A Quick Killing in Art

By Phoebe Hoban

“If you had only twenty-four hours left to live, what would you do?”
“I don’t know. I’d go hang out with my mother and my girlfriend, I guess.”

 
 

 
 

Friday, August 12, 1988. On the sidewalk outside 57 Great Jones Street, the usual sad lineup of crack addicts slept in the burning sun. Inside the two-story brick building, Jean-Michel Basquiat was asleep in his huge bed, bathed in blue television light. The air conditioner was broken and the room felt like a microwave oven. The bathroom door was ajar, revealing a glimpse of a black and tan Jacuzzi tub. On the ledge of the tub was a small pile of bloody syringes. There was a jagged hole punched in the bathroom window. Beneath it was scrawled the legend “Broken Heart,” with Basquiat’s favorite punctuation, a copyright sign.

Kelle Inman, Basquiat’s twenty-two-year-old girlfriend, was downstairs writing in the journal that Basquiat had given her. He usually slept all day, but when he still hadn’t come down for breakfast by midafternoon, Inman got worried. When she looked into the bedroom to check up on him, the heat hit her full in the face, like a wave. But Basquiat seemed to be sleeping peacefully, so she went back downstairs. She and the housekeeper heard what sounded like loud snores, but thought nothing of it.

A few hours later, Basquiat’s friend Kevin Bray called. He and Basquiat and another friend, Victor Littlejohn, were supposed to go to a Run-D.M.C. concert that evening, and he wanted to make plans with Jean-Michel. Kelle climbed back up the stair’s to give Basquiat the message. This time, she found him stretched on the floor, his head Jean-Michael on his arm like a child’s, a small pool of vomit forming near his chin.

Inman panicked. She had never seen anyone die, although Basquiat’s drug binges had made the scenario a constant fear. Now it seemed like the worst had happened. She ran to the phone and called Bray, Littlejohn, and Vrej Baghoomian, Basquiat’s last art dealer.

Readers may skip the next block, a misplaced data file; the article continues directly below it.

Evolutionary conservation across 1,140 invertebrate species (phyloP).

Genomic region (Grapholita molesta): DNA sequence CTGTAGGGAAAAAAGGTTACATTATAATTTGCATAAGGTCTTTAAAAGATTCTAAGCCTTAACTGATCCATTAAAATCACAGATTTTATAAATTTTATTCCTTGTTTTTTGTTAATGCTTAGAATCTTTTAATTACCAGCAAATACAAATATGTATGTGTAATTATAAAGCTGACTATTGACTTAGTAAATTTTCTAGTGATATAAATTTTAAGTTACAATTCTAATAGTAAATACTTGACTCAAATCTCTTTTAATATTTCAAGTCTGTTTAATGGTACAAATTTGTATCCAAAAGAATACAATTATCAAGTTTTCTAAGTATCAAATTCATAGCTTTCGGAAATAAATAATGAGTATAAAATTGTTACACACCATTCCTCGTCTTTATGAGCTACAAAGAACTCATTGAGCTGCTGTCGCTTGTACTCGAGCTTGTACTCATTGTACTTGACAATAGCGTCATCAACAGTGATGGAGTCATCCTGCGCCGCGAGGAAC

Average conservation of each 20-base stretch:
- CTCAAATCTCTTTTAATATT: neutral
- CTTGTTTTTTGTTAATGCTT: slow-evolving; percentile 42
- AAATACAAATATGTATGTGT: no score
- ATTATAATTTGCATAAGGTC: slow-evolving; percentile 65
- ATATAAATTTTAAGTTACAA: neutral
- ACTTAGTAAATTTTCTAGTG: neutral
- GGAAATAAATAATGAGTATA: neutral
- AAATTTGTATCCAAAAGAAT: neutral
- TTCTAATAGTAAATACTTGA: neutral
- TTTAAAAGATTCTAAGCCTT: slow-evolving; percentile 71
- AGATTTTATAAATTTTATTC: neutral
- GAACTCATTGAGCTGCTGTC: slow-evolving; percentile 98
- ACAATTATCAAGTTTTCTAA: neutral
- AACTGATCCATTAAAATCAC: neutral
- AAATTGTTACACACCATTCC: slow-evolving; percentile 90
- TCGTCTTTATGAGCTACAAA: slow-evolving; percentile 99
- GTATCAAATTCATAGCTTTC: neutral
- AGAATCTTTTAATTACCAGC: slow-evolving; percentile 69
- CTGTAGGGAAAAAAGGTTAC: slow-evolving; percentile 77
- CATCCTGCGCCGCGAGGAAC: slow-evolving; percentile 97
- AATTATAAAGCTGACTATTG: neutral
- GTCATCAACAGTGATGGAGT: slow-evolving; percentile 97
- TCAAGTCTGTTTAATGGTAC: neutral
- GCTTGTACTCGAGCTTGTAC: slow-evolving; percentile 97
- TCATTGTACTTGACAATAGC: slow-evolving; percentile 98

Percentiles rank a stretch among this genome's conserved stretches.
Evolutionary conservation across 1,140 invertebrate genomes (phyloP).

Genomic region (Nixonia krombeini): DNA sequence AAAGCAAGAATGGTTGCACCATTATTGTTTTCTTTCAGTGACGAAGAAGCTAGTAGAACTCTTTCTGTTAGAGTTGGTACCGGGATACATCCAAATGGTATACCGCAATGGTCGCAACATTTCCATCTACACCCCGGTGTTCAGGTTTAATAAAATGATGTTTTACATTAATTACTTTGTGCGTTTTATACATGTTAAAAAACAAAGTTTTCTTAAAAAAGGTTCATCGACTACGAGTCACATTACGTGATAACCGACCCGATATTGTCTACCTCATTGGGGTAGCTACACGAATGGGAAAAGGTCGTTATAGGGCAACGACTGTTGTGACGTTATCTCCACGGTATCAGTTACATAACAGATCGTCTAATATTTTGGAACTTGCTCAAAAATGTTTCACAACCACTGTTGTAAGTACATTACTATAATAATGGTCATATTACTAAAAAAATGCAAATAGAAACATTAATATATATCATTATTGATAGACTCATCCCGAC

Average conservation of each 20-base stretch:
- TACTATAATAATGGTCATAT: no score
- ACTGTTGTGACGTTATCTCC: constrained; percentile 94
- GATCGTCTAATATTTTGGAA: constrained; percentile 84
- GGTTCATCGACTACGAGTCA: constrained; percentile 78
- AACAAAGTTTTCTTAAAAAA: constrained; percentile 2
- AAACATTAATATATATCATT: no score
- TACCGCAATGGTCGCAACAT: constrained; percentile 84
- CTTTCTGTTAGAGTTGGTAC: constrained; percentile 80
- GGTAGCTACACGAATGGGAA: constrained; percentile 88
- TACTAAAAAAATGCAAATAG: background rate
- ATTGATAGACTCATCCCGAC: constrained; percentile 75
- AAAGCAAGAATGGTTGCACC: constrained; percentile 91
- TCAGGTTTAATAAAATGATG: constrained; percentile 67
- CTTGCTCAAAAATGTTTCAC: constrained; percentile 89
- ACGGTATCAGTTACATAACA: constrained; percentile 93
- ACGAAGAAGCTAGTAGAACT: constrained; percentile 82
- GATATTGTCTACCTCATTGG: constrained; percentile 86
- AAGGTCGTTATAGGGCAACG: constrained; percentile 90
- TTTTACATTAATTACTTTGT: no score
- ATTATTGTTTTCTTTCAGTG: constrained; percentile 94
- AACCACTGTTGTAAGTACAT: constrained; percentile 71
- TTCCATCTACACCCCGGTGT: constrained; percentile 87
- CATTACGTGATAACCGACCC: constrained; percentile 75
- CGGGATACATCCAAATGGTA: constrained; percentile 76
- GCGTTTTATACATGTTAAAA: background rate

“When I got there,” recalls Bray, “Kelle said she had called an ambulance. She took me upstairs. Jean-Michel looked like he was comfortably out cold. He was on the floor, lying against the wall, as if he had fallen down and didn’t have the strength to get up, and was just taking a nap. There was a lot of clear liquid coming out of his mouth. We picked him up and turned him over. We shook him, and we just kept trying to revive him. It took a long time for the ambulance to arrive. But for a while, after the guys from the Emergency Medical Service came, we thought he was going to be okay. They were giving him shocks and IV treatment. Victor had to hold Jean-Michel up like this so the IV’s would drain,” says Bray, stretching his arms out in a cruciform.

Bray couldn’t take it anymore. He went downstairs, where Inman, and two assistants from the Baghoomian gallery, Vera Calloway and Helen Traversi, were trying to stay calm. “We tried to take his pulse. His skin was so hot,” says Calloway. Baghoomian called the studio just as the paramedics arrived. He was in San Francisco and Helen was forced to act in his stead.